The New York Police Department (NYPD) responded with brute force in the first hours of the New Year to Occupy Wall Street’s attempt to re-take Zuccotti Park. The police went after live streamers, others with cameras and even bystanders and a National Lawyers Guild (NLG) observer.
At least 68 were arrested. Updates posted on the action by Occupy Wall Street that unfolded indicate NYPD threw around livestreamers and bystanders as they were removing people and making arrests. The police also blockaded the sidewalk stopping a march and told Occupy Wall Street demonstrators they were “blocking traffic.” They brought in horses. They searched for individuals with “official press passes,” ready to eject citizen journalists who wanted to remain and bear witness to the NYPD’s aggressive policing.
Again, a member of the Global Revolution livestream team was seemingly targeted and arrested. NYPD has seemingly targeted Occupy Wall Street media team members in the past months. In December, NYPD targeted 17 people, who all had some level of involvement with media. They had been covering a flash mob action in Brookfield Properties’ Winter Garden.
An NLG legal observer was “ejected” and left as ordered. When the observer made a phone call, the NYPD ordered the observer to put down the phone. The observer was then arrested.
Police arrested people for simply crossing the street. They had been ordered to cross and when they did cross they were subsequently arrested.
NYT’s “City Room” reported an incident where police interfered with a credentialed news photographer:
Just before 1:30 a.m., security guards and police officers entered the park, where only about 150 people remained. A line of officers pushed protesters from the park and led about five people out in handcuffs. One officer used two hands to repeatedly shove backwards a credentialed news photographer who was preparing to document an arrest.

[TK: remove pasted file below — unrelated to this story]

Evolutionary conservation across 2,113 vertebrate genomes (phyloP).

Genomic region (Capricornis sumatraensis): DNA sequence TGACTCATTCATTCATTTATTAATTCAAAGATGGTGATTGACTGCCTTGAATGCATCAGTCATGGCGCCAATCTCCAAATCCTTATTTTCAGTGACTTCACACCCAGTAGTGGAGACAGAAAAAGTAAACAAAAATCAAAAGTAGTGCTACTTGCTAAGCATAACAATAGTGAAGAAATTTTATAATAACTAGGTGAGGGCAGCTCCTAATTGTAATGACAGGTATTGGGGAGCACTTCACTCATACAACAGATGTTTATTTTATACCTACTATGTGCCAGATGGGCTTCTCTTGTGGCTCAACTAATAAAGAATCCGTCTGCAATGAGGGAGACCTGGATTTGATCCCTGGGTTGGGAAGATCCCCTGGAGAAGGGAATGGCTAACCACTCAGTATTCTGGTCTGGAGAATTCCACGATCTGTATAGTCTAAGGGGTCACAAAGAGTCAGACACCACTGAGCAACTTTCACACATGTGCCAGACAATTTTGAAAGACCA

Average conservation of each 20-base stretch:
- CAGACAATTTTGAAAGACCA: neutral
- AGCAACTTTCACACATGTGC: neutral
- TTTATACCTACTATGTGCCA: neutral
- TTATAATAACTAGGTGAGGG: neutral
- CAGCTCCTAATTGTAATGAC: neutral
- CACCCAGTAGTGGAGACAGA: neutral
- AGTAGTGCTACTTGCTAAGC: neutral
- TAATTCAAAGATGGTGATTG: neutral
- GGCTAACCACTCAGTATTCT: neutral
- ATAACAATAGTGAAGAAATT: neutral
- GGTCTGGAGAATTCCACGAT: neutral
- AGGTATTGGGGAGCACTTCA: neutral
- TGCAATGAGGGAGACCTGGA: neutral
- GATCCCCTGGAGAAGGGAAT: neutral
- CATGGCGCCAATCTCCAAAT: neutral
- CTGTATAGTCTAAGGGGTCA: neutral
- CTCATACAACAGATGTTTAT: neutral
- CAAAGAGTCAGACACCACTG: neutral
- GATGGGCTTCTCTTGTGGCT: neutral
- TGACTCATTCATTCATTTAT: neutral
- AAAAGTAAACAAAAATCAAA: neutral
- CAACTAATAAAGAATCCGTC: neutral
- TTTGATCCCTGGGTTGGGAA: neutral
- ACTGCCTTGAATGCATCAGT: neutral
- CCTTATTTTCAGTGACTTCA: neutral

A police commander announced through a megaphone that the park, which is normally open 24 hours a day, was closed until 9 a.m., but did not provide a reason. A few moments later, officers told the crowd that had just been moved from the park that the sidewalks surrounding Zuccotti Park were also closed, and directed people across Broadway.
Police arrested people as early as 10:30 pm on New Year’s Eve. It was also about this time that occupiers piled up barricades that had been up to control the area surrounding Zuccotti Park (namely to help protect Brookfield Properties from Occupy Wall Street). An officer pepper sprayed occupiers.
Democracy Now!’s Ryan Devereaux was, as usual, on the scene to report on what was happening with NYPD and Occupy Wall Street. He posted a photo of a protester that had been punched and arrested. He reported a girl who was trying to go meet up with her boyfriend was arrested. Professional photographers were being thrown against walls and arrested.
Devereaux reported occupiers using Christmas trees to “block police that were following them” and said there were maybe three hundred occupiers out marching. He estimated about one hundred police were there to control the protest.
Hours before the scuffles with police at Zuccotti Park, occupiers participated in a noisy demonstration, where they visited the Metropolitan Correction Center and told prisoners, “You are not alone!”
this article originally appeared on the blog The Dissenter